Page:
Come and meet the XIAO, a tiny 32-bit Arduino-compatible microcontroller that goes for only 5 dollars!
This amazing little device outperforms the Arduino AVR boards and offers features like an analog output and 10 PWM pins.
We will explore the XIAO using the Arduino IDE and see how easy it is to use.
We have seen how to control DC devices with an Arduino, now it’s time to learn how to control AC equipment.
In this article I will show you a SAFE method of experimenting with AC on your workbench.
We will also build a light-activated relay and a marquis-style light chaser using solid state switches.
Simplify your ESP32-CAM experiments by building this simple developers module.
This handy accessory has a solderless breadboard, prototyping accessories, and a built-in power supply that can also be used for other projects and can run on batteries or AC.
It’s an easy build and you probably already have most of the parts.
Basic Logic chips have been around for a very long time, yet they are still used in new designs. An understanding of how basic logic chips work will move your design skills up a notch.
Today we will look at the most elementary of logic chips, the basic gates. We’ll also learn about logic families, and we’ll see how to create a logic chip emulator using an Arduino.
We’ll finish up by designing a simple intruder alarm using an Arduino and a basic logic gate.
Today we will look at a few different ways to drive a servo motor with an ESP32 microcontroller.
We’ll be using a replacement for the Arduino Servo Library and recompiling classic Arduino servo sketches to work with the ESP32.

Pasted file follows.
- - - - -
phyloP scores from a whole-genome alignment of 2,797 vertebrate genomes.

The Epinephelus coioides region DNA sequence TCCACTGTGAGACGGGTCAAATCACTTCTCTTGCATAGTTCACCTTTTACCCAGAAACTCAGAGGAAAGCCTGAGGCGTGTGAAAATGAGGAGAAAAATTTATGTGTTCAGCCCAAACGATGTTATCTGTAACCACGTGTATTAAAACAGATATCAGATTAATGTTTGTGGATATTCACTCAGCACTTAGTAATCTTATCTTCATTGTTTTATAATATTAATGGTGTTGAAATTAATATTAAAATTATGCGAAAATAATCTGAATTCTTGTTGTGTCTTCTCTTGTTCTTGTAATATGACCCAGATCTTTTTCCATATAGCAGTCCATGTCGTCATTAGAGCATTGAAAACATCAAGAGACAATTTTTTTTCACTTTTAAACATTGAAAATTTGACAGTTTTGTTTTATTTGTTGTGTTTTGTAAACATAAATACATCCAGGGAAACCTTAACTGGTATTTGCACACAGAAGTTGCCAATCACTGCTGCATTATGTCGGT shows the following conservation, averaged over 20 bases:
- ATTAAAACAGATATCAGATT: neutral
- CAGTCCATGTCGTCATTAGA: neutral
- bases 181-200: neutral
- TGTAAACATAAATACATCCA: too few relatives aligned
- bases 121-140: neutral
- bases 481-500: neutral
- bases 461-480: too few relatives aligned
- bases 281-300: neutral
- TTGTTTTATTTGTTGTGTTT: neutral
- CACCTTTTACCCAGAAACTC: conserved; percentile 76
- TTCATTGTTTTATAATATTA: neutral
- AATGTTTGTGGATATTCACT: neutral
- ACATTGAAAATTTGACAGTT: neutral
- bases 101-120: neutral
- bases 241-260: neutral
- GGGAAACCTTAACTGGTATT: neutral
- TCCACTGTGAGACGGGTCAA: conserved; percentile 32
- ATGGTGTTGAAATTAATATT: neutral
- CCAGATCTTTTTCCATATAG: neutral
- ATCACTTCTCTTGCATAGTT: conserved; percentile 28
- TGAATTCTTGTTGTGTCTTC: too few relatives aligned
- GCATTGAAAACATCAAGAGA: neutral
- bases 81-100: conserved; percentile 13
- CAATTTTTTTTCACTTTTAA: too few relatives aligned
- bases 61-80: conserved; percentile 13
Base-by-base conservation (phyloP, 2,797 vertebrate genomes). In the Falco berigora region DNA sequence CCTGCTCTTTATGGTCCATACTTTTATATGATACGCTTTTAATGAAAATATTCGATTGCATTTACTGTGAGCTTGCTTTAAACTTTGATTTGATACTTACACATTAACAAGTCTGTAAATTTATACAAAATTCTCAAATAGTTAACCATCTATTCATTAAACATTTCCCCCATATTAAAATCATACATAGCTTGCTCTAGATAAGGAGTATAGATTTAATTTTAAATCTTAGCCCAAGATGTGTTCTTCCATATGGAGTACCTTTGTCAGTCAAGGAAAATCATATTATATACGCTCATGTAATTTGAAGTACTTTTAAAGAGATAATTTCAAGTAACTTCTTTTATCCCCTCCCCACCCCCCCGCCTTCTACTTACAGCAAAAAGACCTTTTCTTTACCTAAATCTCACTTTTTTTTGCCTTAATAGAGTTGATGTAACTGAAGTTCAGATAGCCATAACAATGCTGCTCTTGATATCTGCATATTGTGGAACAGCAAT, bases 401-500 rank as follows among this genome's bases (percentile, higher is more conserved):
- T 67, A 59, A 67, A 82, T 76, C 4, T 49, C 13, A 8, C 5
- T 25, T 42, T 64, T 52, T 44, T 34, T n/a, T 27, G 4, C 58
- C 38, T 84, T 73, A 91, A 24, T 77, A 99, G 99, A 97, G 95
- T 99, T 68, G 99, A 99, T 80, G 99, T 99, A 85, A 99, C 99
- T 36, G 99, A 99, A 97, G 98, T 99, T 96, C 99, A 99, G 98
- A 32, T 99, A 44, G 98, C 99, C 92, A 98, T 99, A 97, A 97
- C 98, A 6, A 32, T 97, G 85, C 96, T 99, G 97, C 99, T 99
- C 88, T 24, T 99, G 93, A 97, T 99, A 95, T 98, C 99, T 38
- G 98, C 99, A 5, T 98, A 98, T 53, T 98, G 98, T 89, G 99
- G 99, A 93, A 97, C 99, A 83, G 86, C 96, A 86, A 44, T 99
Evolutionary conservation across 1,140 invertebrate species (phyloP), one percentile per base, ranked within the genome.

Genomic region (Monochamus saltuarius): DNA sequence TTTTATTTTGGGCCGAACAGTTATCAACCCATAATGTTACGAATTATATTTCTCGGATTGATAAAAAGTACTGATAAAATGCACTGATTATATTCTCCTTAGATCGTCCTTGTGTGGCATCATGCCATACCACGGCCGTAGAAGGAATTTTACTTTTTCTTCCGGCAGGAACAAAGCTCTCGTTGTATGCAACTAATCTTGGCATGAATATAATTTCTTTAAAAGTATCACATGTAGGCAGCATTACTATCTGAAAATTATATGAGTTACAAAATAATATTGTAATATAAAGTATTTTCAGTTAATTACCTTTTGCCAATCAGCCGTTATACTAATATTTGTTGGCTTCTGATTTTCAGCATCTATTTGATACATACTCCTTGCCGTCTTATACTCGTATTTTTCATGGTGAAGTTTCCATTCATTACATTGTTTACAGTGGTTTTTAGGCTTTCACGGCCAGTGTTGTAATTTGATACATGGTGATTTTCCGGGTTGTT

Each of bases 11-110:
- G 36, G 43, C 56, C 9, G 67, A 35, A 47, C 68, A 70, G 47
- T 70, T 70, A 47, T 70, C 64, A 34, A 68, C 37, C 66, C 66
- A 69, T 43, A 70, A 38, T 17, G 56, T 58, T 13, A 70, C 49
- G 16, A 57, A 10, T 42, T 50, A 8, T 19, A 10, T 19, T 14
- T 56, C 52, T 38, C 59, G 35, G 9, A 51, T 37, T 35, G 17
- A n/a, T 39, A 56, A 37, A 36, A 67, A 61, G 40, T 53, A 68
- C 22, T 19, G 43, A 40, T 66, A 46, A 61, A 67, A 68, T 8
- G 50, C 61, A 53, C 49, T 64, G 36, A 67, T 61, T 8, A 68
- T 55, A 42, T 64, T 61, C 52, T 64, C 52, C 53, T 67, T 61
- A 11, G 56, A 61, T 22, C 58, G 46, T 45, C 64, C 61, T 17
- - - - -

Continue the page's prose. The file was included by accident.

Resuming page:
We will also drive multiple servos with a PCA9685 PWM module and build a web-based servo motor control.
The built-in CSI camera connector is one of the great features of the Raspberry Pi. Adding video capabilities can really bring your project up to the next level.
Today we will take a detailed look at the Raspberry Pi Camera. We’ll see how it works, how to use it and we’ll compare different models to see which one looks best.
Today we will look at the amazing ESP32-CAM module from A-Thinker. This 10-dollar module features a 2MP camera, microSD card socket, WiFi, and Bluetooth.
Unlike other ESP32 modules this one does not have a USB port, so you’ll need to use an FTDI adapter to get it working.
In this article I’ll show you how to work with the ESP32-CAM and how to resolve common power and antenna issues.
Matrix Keypads are a great way to add a professional-looking user interface to your Arduino project. They are inexpensive, and very easy to use.
In this article I’ll show you how to use a matrix keypad with an Arduino. We will also use our keypad to build a simple electronic combination lock with an LCD display.
A Raspberry Pi case is more than just a box, it also can have drastic effects on performance. The case can affect heat dissipation, WiFi performance and access to the GPIO and other connectors.
In this article, and the accompanying video, I’ll test a number of cases to see how they perform under stress. I’ll also show you how you can use utilities like Stressberry and iPerf to check your own enclosures for the Raspberry Pi.
Time to move up to another microcontroller, the ESP32. This amazing device has multiple I/O ports, WiFi, Bluetooth and BLE, analog inputs and outputs and many, many more features!
Today we will get started with the ESP32 by setting up the Arduino IDE as our programming environment and going through some of the example sketches.